Assessing structural VARs

Lawrence J. Christiano*, Martin Eichenbaum, Robert Vigfusson

*Corresponding author for this work

Research output: Chapter in Book/Report/Conference proceedingChapter

77 Scopus citations

Abstract

This paper analyzes the quality of VAR-based procedures for estimating the response of the economy to a shock. We focus on two key issues. First, do VAR-based confidence intervals accurately reflect the actual degree of sampling uncertainty associated with impulse response functions? Second, what is the size of bias relative to confidence intervals, and how do coverage rates of confidence intervals compare with their nominal size? We address these questions using data generated from a series of estimated dynamic, stochastic general equilibrium models. We organize most of our analysis around a particular question that has attracted a great deal of attention in the literature: How do hours worked respond to an identified shock? In all of our examples, as long as the variance in hours worked due to a given shock is above the remarkably low number of 1 percent, structural VARs perform well. This finding is true regardless of whether identification is based on short-run or long-run restrictions. Confidence intervals are wider in the case of long-run restrictions. Even so, long-run identified VARs can be useful for discriminating among competing economic models.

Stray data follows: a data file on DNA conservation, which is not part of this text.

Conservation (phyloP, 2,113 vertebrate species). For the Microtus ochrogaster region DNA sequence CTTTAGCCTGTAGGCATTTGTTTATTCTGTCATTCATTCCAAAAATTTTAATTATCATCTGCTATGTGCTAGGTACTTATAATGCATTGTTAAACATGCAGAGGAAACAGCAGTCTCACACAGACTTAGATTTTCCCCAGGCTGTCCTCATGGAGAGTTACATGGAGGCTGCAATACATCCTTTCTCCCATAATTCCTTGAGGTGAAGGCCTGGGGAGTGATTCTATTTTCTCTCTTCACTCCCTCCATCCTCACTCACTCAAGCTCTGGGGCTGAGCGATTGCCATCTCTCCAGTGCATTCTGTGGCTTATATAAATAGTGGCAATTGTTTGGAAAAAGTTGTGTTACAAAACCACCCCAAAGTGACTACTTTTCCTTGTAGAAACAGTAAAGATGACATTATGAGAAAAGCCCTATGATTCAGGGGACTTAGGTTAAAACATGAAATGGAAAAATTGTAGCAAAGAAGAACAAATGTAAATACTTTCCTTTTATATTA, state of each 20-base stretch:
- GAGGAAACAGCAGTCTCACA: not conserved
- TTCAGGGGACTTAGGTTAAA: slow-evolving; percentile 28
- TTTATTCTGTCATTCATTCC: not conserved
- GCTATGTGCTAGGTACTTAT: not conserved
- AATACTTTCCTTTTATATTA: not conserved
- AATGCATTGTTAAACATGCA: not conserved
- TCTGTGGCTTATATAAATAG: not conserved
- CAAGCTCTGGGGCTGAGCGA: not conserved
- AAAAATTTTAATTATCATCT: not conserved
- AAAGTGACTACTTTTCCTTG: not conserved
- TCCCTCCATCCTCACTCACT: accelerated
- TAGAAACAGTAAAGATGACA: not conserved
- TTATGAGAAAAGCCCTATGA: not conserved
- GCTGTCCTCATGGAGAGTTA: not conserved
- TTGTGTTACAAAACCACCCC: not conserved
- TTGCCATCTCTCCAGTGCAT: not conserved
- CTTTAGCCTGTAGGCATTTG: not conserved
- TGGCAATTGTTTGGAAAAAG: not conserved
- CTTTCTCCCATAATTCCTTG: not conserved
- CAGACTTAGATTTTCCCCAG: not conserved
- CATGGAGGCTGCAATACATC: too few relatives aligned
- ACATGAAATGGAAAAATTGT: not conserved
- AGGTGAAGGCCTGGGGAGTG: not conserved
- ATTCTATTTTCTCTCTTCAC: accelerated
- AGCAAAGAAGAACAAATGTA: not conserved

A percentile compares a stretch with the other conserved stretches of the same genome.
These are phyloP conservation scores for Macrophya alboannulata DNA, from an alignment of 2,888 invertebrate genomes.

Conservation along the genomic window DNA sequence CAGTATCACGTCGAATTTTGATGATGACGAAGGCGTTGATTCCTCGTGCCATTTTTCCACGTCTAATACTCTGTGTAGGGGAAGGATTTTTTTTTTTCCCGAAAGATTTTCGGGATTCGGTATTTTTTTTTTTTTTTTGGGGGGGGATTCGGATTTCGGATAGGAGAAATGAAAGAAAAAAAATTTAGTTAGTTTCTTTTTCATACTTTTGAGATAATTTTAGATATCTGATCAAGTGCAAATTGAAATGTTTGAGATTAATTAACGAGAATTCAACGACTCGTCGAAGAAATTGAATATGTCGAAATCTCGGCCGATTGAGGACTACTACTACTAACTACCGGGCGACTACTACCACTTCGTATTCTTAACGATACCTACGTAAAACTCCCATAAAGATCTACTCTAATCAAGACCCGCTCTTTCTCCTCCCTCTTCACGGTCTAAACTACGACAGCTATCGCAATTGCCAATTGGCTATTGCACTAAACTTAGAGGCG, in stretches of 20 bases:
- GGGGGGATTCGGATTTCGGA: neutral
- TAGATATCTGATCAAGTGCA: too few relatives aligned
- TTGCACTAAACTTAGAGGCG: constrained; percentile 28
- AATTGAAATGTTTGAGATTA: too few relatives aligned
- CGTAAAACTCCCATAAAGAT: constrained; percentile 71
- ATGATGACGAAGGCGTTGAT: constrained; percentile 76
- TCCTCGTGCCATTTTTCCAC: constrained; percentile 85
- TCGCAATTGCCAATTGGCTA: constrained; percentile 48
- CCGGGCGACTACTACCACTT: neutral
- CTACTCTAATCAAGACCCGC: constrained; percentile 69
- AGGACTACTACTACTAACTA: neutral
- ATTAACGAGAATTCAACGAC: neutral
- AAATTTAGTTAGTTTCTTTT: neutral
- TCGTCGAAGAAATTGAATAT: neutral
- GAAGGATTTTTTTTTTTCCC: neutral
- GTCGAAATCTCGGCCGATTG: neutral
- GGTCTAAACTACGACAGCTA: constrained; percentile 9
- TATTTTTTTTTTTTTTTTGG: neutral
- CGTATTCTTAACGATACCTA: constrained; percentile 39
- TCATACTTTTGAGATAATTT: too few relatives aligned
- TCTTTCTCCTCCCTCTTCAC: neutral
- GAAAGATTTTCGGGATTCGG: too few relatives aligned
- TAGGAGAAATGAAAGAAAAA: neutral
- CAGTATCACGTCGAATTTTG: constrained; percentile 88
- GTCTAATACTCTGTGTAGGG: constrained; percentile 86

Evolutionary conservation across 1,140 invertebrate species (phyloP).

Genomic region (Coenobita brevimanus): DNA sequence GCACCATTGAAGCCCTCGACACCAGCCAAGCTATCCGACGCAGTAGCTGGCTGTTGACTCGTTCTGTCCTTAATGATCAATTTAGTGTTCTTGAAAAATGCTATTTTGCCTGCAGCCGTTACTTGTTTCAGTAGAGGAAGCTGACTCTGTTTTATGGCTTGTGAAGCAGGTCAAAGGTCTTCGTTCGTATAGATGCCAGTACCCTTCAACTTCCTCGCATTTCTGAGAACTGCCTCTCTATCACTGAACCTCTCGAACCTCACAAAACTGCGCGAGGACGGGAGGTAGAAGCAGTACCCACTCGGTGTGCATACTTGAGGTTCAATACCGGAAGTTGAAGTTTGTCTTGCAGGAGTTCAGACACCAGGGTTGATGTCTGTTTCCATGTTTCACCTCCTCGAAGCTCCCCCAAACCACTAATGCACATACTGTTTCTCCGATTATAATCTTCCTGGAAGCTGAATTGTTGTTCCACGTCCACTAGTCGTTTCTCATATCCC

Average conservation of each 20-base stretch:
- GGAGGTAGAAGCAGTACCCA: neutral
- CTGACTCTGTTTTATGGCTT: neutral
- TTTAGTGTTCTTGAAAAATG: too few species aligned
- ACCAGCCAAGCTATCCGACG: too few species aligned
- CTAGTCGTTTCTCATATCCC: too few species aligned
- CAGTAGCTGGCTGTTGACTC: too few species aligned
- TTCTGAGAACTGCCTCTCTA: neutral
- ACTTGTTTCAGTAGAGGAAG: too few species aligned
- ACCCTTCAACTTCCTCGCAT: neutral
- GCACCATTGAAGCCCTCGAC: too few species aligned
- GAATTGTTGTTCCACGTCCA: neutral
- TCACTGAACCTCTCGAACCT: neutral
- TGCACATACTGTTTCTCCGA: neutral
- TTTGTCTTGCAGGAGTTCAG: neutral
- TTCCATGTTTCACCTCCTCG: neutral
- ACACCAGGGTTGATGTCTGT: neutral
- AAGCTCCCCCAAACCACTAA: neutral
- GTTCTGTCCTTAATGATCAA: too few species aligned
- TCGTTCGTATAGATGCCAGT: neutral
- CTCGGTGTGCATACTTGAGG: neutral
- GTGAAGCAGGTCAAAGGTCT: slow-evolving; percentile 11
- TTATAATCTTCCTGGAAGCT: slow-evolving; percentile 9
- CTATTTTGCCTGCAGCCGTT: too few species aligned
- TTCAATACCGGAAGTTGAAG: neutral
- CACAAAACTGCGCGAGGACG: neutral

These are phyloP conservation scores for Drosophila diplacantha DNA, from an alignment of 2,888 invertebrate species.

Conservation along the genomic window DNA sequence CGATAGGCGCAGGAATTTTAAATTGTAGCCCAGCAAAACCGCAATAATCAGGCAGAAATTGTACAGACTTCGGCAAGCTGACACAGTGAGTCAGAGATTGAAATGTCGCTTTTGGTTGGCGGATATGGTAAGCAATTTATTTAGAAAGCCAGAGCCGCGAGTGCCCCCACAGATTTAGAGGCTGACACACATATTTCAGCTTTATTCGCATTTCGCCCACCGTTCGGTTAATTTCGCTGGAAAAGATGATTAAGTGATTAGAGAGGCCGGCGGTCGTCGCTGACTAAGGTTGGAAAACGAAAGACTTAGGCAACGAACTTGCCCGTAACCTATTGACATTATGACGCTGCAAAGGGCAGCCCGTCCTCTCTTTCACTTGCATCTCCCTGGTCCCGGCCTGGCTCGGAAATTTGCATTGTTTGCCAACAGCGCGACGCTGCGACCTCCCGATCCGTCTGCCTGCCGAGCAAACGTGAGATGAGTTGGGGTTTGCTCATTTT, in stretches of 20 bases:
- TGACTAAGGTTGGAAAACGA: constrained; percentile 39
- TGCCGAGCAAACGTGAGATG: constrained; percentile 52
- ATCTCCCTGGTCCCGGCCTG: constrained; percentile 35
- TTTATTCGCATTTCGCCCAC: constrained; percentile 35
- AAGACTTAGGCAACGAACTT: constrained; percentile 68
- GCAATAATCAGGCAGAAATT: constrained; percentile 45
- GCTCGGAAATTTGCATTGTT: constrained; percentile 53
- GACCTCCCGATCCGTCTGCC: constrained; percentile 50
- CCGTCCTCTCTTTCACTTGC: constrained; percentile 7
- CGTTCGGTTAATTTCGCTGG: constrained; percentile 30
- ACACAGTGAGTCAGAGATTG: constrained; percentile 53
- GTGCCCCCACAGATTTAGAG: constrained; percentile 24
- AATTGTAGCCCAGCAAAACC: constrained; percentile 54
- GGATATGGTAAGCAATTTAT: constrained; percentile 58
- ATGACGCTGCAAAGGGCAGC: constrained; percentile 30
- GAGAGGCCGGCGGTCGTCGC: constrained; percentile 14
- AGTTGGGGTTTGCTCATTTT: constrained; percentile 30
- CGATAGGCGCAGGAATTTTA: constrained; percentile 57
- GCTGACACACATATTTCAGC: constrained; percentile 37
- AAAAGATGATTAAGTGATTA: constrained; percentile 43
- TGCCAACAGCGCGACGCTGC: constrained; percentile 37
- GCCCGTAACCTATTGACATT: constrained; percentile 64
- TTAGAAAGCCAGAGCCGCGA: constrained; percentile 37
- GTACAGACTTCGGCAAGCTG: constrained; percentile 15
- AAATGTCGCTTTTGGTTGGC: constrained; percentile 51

Original languageEnglish (US)
Title of host publicationNBER Macroeconomics Annual
PublisherUniversity of Chicago Press
Pages1-72
Number of pages72
ISBN (Print)0262012391, 9780262012393
DOIs
StatePublished - 2006

Publication series

NameNBER Macroeconomics Annual
Volume21
ISSN (Print)0889-3365

ASJC Scopus subject areas

  • Economics and Econometrics

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